It's not that I took it for granted, I'd remind myself often of how fortunate I was. But a drop of motivation and passion in the best of things can always happen.
I have a feeling you probably feel that in life and work at times.
Since COVID I hadn't taken many photos. However, this weekend I decided to dust of my Medium Format camera and take it for a walk.
Thanks to Phichai Kaewvichit, I saw a new way of taking photos that didn't have to involve people all the time. It felt different to work.
Once I got the photos developed, I felt pleased and excited. Despite some film rotting, and a bunch of overexposed shots, motivation started building inside me.
That's the key. You don't need much motivation to begin something. You need to begin that thing and then motivation will follow. It comes after progress.
This all sounds pretty easy if you have control over what you're doing each day. But most of us - including me - have day jobs with bosses and colleagues who will have a big bearing on how we can act to increase our motivation.
One thing I've always strived for is to make sure I don't have all my eggs in one basket.
If all of my personality, by motivation, my sense of self is in the job, I'm leaving myself, and my happiness, very vulnerable to the whims of others.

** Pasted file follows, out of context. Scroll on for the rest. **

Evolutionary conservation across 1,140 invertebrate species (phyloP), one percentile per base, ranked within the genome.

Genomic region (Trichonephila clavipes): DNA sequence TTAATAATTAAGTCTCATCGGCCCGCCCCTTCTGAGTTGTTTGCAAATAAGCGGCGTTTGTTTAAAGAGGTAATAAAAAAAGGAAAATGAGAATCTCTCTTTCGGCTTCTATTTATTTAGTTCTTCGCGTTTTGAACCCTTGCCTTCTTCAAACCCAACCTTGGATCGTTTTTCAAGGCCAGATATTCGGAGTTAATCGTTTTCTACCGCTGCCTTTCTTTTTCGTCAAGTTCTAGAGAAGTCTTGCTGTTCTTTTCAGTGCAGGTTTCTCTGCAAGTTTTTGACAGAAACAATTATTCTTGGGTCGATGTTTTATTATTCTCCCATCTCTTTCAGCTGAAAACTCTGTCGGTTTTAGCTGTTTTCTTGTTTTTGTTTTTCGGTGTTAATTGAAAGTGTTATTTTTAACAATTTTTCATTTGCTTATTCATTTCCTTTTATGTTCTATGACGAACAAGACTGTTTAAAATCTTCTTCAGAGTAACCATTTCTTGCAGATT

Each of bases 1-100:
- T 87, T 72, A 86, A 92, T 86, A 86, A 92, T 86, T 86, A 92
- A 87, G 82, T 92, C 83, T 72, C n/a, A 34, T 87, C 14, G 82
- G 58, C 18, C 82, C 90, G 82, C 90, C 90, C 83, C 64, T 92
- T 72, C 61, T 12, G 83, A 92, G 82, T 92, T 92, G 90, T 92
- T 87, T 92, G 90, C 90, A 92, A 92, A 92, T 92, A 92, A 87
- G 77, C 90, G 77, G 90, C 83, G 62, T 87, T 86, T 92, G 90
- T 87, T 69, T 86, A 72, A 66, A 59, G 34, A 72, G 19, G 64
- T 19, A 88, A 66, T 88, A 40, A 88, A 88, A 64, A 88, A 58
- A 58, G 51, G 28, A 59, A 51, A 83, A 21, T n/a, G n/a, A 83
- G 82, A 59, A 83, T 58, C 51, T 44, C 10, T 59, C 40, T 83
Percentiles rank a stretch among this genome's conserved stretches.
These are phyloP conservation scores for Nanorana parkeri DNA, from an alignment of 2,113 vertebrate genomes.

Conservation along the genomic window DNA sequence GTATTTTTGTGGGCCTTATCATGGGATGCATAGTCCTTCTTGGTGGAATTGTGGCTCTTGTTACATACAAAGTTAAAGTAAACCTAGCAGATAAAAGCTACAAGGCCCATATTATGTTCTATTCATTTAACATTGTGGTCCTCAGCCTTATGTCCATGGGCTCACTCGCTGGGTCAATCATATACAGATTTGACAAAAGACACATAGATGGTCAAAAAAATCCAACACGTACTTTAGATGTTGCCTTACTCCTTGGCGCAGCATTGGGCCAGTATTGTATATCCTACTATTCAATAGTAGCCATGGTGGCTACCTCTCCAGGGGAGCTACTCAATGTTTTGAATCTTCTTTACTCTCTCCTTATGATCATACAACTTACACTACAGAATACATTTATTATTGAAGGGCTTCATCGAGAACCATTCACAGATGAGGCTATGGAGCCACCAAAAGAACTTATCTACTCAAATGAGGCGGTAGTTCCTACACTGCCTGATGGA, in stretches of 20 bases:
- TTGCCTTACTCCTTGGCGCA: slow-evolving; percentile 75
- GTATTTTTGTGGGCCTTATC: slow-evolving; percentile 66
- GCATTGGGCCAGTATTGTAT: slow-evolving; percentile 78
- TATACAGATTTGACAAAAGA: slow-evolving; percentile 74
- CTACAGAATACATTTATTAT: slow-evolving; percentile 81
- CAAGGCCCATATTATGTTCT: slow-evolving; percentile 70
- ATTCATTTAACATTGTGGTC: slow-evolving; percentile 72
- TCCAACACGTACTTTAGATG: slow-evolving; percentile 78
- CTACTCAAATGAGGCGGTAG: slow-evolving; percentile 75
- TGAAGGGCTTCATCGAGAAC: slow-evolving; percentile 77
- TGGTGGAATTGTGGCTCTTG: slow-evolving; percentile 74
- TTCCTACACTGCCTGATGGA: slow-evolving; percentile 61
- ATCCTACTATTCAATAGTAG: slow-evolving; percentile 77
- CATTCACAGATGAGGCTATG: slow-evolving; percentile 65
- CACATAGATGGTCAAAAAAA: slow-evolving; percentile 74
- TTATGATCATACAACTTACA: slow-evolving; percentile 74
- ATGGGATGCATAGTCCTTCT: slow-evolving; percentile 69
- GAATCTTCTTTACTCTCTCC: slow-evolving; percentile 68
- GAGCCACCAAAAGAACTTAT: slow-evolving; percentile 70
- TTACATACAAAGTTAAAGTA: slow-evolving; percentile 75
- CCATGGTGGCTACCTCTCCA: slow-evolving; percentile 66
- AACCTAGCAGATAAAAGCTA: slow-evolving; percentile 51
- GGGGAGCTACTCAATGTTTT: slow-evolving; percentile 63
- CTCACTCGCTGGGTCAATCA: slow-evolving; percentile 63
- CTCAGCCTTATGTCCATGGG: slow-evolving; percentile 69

Now, it's quite possible I have some sort of attention deficit disorder because I struggle to sit very long doing one thing. But I think trying out things such as photography, music, writing, making films, and even sketching (terribly!) helps me. They all offer a sense of progress, of action. And I learn a lot playing in these different theatres.
Motivation guru Jeff Haden said we should try and be an 'and' person, which I find to be an interesting concept.
If you can say "I am this AND this AND that”, your skills and indeed your identity broadens.
But through all of this, it's important to remember it's all about the process.
When my motivation started to drop on my missions to North Korea, I added something new to the process.
The original goal was not realised, by that didn't matter a great deal. The process energised me and I have that experience to draw from.
“If you dedicate yourself to working your process, you will make progress and then success is inevitable “ - Jeff Haden, The Motivation Myth
So, this is all a very roundabout way to say that motivation is something you can build up when you achieve small successes in any process.
If your to-do list has one point with 'produce a movie', you're going to struggle. If you break that goal into 100 things and start with 'write a 100 word synopsis', your journey begins with ease, and you have another 99 steps that'll make you feel good along the way.
Take those ideas you have, break them down, and start. Once you start, you'll begin to feel good, and motivation will find you.